Saturday, May 18, 2013

METRO LACE

V. (continued)



May 18

You can't have it any way you want it,
that much is true.  We must
make allowances for what people think.
After all, they control the scope of things,
the major devices, the sump pump,
the baccarat table, even.
No one gets anywhere believing in maps,
for they long ago left us indifferent,
commanding new roads, exploits
we hadn't time to invent or dispel,
jettisoned somewhere near St. Louis.

When you come in from the cold,
she'll be there with a soft pillow,
ready to tell you Bible stories
by the hour, show you photos
of ancestors in strange get-ups,
give you milk with a straw and say
she saw you crossing a wide field
with no one around, just you
and the neighbor's dog or a lamb,
and you'll know at once, beyond doubt,
that you've come at last to the wrong house.

In the time it takes to think about doing it,
it could be done, then you could put away
everything that distracts you,
the new shelves and I-beams, diagrams,
factory-sealed packets of glue,
could open your own Rest Stop,
let people drop by and stare at you,
and you with always the name of a fallen mentor
on the tip of your tongue or under
your breath, wherever it would do
most good.  “Let's wrap this up,”
someone said, and you couldn't tell
if he meant the loose wires or the discussion,
in the hushed pause before the storm
was upon us, its torrents like paint,
its winds like a milkshake mixer,
churning and churning, leaving us
sitting ducks for another wet apocalypse.

Whenever this period ends, I'll be gone,
I hope.  As if I could find somewhere else
more comfortable or defensible.
Not likely at these prices.  Anchor me
to this barstool, Sea Hag.  I'll be
a monkey's uncle, the doting owner
of a brace of chargers or maybe a lost
masterpiece.  You told me once
you liked the competition in the after hours
and I believed you because why wouldn't I,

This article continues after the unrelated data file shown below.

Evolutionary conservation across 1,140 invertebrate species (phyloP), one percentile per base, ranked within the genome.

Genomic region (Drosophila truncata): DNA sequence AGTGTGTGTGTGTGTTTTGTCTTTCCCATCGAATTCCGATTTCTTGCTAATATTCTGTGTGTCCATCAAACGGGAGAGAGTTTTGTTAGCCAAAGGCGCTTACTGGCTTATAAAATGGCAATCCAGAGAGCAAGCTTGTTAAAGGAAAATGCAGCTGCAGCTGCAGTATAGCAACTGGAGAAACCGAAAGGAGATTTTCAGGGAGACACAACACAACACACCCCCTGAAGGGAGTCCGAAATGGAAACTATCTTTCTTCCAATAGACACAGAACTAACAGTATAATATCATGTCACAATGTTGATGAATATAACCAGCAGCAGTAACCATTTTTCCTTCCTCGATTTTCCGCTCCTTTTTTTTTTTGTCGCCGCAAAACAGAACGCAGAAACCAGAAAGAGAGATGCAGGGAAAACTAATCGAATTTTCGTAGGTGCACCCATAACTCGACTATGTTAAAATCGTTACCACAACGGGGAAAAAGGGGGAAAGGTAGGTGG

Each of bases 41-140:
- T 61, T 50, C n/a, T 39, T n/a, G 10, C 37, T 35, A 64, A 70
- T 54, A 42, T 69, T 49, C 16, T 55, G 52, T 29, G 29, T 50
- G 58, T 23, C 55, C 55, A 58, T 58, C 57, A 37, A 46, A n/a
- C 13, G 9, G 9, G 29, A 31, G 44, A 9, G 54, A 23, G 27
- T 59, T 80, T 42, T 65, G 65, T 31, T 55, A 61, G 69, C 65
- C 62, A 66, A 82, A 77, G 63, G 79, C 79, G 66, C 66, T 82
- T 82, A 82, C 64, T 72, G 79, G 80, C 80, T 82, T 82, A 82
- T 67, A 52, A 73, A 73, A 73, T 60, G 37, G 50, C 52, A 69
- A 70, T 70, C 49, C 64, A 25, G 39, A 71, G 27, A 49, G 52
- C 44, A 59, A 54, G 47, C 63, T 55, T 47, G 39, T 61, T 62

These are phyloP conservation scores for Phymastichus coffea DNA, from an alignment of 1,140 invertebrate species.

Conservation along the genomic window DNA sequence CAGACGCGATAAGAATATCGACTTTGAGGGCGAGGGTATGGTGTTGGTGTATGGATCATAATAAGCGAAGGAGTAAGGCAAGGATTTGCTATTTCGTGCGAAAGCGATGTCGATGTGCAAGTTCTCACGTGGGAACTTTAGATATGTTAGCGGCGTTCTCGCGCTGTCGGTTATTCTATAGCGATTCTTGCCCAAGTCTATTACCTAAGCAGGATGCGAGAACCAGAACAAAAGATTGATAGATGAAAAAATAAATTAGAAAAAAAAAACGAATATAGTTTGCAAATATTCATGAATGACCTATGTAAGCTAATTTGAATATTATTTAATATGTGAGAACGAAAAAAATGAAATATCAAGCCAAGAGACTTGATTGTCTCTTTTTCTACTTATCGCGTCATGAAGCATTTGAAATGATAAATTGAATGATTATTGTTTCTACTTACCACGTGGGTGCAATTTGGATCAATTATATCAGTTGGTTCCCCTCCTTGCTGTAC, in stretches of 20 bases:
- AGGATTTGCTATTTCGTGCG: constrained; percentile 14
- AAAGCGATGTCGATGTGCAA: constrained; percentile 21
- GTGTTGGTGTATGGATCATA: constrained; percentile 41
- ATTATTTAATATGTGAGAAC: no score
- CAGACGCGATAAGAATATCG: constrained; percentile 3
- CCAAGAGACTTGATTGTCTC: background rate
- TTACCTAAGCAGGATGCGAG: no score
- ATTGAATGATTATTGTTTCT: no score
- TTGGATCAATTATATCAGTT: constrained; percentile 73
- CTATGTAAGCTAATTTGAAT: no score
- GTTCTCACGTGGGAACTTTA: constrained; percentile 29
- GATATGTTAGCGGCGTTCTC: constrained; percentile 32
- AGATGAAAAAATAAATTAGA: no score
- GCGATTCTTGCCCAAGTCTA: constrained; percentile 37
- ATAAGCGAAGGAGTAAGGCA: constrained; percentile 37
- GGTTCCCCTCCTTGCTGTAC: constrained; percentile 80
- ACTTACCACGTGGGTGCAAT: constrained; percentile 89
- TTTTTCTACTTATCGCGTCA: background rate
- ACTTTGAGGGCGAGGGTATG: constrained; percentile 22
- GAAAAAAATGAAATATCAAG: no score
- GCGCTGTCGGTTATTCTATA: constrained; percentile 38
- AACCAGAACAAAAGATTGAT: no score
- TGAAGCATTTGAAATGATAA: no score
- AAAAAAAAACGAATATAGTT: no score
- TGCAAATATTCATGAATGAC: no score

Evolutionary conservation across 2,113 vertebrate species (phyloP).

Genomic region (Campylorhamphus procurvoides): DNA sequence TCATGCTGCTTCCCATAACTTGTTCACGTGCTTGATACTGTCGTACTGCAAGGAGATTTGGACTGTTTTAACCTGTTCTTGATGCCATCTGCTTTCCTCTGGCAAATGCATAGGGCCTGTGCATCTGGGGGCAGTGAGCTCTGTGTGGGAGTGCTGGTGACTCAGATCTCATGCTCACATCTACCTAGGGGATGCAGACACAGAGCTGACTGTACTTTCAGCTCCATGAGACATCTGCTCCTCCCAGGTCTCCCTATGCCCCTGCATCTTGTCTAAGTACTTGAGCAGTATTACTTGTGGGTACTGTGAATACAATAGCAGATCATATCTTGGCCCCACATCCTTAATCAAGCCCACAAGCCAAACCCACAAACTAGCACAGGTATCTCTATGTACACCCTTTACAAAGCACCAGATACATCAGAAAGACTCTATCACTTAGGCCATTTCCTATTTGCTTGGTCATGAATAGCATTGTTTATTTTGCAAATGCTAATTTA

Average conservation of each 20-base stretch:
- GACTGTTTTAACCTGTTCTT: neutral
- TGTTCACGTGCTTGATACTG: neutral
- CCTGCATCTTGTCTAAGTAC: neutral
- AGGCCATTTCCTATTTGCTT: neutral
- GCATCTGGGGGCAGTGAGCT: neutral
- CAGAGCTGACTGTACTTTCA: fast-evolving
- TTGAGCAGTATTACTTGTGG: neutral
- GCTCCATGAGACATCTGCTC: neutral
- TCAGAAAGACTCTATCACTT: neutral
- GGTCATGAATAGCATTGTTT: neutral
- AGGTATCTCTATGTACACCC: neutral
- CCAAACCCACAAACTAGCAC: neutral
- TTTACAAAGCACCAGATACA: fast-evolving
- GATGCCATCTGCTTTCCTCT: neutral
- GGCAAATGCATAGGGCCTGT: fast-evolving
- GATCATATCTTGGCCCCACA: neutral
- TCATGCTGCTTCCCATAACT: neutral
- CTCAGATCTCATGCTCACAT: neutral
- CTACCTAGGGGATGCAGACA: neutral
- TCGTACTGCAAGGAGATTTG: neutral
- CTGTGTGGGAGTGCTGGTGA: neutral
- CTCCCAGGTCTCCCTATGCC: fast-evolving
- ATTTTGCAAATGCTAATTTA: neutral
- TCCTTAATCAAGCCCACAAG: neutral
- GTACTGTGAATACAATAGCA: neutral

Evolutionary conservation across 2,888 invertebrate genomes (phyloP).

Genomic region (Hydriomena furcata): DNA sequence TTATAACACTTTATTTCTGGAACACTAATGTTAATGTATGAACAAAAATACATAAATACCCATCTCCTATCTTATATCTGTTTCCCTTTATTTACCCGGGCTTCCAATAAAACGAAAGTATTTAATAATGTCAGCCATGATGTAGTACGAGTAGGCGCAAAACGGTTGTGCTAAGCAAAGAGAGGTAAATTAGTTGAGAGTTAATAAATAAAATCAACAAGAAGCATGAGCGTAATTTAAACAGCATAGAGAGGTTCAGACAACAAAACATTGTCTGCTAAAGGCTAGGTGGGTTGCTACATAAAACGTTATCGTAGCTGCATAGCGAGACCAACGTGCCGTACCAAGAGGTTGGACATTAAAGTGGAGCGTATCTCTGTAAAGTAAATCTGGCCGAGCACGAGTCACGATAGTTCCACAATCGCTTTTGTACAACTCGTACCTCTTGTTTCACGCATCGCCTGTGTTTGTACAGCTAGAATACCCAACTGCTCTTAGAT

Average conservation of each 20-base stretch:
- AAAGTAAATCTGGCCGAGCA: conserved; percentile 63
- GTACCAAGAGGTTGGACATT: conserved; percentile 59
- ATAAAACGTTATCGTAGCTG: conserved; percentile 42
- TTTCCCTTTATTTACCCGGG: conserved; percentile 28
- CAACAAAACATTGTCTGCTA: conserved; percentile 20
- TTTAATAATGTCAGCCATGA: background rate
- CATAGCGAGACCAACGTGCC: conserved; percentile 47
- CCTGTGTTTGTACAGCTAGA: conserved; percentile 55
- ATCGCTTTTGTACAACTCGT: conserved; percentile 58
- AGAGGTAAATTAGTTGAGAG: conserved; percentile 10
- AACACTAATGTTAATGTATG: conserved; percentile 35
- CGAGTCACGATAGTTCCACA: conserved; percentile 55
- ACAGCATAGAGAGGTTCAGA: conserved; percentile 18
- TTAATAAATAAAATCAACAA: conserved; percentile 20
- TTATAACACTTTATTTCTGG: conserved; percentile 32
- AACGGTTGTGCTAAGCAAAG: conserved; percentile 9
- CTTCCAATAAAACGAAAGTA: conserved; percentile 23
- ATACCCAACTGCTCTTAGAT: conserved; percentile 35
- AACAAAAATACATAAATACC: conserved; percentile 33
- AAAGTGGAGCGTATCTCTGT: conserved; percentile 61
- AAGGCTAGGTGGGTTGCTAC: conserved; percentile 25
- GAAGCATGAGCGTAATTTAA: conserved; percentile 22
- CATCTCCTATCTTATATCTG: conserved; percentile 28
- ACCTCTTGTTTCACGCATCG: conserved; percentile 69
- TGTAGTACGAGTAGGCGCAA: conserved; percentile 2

you never played me false that I know of.
I seem to recall you once steered me
toward the low-lying coastal cities
and the grander cathedrals, sometimes
the cotton wool weavers came along,
and we were soon distributing souvenirs
to all the townsfolk at the parade,
even the ones who seemed they'd been there before.

I'm wondering now where they've gone,
there were so many, so varied in size,
so plausibly ready for prizes—sure,
some had plans they gladly divulged,
others had rides waiting, and some knew
how to talk their way into anything, but
it wasn't as if we ever knew their names.
They ignored us and we them.  We'd
already lost our bearings, let the world
become mere scenery, were focused
on long out-dated champions and dancers,
hoping a solitary harmonica might be
piercing enough to bring down the house.

Meanwhile most of our guests decamped,
departed for other shores, some in gowns,
some in loose sweatpants, others
in Bermuda shorts or bathing suits.
They never asked where they were going,
just went.  Along the tracks
through the ravine the train would pass
seeming to take all the future with it
as it slid out of sight.  A balloon
might cross the sun, or a loud crack
might sound like thunder, a voice
you had become accustomed to
would speak from the dark to you alone
and you might trust it just this once.

There always was too much space
and bad directions, not enough sleep
on the eve of the journey, too many know-it-alls
jockeying for attention, secret advice
to be had for the asking, and lost
opportunities again and again and again,
following you around like a servant
hired to cover your tracks.  Postcards
have gone missing, and invitations,
and all the yearbooks you wrote your name in
as well.  What you have left won't feed you
because it's made of words, lighter than air,
and only in your head, or mouth, or ear.

You can be an exile at home, native abroad,
and a recluse in the midst of the multitude.
Every role shaped for you is one you avoid
for the sake of something not known,
not available or recommendable,
but yours like the clothes you'll wear
till you die, which is to say, not yours at all.



©Donald Brown 2010/2013

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